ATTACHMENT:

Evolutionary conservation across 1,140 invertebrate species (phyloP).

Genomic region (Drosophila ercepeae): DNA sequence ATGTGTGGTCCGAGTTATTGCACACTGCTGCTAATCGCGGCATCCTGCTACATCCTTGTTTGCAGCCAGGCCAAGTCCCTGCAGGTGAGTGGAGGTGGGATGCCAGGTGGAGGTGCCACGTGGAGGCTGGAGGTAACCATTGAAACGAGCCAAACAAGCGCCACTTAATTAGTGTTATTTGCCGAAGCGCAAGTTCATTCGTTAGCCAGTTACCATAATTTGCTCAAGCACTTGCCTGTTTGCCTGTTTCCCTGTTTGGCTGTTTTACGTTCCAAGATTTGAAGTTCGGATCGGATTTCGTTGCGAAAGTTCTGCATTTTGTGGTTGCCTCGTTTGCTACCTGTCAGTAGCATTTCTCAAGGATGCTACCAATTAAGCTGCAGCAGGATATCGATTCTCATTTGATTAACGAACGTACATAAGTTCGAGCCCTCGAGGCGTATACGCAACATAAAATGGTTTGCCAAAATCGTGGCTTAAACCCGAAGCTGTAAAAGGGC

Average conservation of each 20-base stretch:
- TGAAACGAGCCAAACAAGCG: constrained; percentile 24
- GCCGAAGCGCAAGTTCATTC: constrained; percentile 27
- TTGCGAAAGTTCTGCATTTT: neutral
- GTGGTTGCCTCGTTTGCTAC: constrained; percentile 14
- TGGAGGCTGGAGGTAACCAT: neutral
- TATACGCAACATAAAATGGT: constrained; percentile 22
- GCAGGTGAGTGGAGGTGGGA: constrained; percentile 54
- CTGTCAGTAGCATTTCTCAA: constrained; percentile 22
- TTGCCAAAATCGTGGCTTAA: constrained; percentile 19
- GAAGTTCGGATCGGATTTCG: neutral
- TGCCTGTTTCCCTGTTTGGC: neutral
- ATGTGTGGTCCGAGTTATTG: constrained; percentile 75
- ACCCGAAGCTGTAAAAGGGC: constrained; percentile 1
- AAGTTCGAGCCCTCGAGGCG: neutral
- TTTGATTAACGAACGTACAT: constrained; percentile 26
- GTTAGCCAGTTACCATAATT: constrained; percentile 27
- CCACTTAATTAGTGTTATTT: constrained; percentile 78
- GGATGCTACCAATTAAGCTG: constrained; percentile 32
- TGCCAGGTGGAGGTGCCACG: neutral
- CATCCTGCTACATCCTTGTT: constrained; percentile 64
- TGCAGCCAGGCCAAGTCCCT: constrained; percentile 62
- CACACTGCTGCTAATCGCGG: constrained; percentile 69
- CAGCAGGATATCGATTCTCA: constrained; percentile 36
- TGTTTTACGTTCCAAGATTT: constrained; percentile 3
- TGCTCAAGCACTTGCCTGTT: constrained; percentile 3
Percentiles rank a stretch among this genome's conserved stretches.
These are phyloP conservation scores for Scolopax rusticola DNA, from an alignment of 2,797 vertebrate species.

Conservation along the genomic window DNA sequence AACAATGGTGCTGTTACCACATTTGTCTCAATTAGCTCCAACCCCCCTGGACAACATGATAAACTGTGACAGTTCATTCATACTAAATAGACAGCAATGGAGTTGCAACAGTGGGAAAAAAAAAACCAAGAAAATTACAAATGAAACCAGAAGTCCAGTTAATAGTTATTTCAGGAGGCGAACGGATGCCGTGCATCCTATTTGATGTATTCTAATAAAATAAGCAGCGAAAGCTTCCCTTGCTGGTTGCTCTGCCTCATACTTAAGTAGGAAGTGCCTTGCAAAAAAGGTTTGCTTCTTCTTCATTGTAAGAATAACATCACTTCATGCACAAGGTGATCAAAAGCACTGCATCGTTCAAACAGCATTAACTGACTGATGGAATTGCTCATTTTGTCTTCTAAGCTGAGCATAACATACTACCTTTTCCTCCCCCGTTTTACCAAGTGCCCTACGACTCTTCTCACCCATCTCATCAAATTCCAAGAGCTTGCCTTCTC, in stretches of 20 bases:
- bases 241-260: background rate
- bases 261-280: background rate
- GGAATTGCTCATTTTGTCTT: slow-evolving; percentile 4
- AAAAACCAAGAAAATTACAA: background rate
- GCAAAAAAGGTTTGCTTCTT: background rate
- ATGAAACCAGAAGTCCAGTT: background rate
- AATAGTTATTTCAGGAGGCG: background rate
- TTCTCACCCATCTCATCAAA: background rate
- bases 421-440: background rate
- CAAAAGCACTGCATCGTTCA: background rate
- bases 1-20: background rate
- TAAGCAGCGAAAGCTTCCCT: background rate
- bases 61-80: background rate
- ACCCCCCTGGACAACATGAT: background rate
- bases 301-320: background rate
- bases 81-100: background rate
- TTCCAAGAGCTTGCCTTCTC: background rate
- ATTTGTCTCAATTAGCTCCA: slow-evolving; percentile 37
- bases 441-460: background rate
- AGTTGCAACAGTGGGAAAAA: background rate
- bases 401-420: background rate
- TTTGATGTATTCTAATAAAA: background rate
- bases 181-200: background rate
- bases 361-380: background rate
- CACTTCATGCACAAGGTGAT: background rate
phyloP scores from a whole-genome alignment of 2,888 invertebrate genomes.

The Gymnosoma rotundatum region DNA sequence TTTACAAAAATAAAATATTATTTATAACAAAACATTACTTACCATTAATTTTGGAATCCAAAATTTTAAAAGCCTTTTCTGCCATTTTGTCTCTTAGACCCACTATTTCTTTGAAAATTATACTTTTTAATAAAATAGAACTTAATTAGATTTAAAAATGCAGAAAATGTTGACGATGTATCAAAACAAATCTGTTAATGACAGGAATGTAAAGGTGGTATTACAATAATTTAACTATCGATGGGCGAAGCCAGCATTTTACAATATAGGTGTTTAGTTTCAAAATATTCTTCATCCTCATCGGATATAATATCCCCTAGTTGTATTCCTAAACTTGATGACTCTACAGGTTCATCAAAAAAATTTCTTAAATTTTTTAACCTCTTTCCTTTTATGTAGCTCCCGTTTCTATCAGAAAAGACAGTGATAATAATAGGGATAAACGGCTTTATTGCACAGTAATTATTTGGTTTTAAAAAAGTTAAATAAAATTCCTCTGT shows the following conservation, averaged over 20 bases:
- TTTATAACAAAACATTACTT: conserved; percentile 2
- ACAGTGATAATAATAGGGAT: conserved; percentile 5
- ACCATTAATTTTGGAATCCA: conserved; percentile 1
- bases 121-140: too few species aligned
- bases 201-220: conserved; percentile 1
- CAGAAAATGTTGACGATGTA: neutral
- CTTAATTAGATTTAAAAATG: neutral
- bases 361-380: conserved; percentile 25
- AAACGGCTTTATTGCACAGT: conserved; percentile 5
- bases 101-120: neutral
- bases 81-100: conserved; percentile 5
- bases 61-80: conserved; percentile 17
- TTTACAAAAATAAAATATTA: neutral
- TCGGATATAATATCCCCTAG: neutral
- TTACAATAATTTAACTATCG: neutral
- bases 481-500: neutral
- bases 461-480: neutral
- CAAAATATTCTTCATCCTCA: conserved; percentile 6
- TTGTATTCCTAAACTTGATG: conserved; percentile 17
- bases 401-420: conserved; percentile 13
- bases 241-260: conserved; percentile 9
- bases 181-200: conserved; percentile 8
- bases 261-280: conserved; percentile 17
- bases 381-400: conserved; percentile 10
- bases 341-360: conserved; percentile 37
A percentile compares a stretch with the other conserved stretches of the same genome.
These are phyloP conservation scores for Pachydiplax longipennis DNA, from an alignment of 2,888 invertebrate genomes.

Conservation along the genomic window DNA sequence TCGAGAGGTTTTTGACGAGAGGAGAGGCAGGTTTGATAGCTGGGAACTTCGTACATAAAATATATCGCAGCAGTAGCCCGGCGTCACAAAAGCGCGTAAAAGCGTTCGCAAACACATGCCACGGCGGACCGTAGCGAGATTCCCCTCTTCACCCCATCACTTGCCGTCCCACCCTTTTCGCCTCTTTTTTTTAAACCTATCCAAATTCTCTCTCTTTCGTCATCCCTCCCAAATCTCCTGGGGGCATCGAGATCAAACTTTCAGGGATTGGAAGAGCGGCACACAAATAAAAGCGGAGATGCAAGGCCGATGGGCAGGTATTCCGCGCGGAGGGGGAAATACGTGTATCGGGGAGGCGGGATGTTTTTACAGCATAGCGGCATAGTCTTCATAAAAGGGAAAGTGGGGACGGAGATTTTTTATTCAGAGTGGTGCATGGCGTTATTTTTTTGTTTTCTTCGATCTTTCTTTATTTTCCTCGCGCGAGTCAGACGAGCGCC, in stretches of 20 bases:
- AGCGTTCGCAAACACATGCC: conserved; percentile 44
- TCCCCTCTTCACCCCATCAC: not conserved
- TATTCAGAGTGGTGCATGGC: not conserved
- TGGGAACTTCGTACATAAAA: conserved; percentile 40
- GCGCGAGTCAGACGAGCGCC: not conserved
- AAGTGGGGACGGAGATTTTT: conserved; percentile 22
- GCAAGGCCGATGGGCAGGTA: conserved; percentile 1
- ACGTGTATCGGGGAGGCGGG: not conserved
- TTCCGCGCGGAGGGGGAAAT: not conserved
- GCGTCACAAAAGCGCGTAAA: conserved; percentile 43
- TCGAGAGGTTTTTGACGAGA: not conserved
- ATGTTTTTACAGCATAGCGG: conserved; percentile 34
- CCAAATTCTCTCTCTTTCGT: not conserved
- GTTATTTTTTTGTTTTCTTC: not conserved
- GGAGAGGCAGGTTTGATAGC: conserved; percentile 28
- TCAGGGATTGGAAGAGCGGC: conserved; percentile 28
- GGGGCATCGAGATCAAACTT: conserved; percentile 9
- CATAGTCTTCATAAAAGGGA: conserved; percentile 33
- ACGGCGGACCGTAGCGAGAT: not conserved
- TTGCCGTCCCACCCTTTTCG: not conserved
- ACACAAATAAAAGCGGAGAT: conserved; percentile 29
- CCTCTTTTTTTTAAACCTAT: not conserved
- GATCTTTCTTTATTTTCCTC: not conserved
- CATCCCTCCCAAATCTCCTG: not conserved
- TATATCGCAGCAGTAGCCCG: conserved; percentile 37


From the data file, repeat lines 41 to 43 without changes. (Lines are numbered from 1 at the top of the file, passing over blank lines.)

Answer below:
- CAAAAGCACTGCATCGTTCA: background rate
- bases 1-20: background rate
- TAAGCAGCGAAAGCTTCCCT: background rate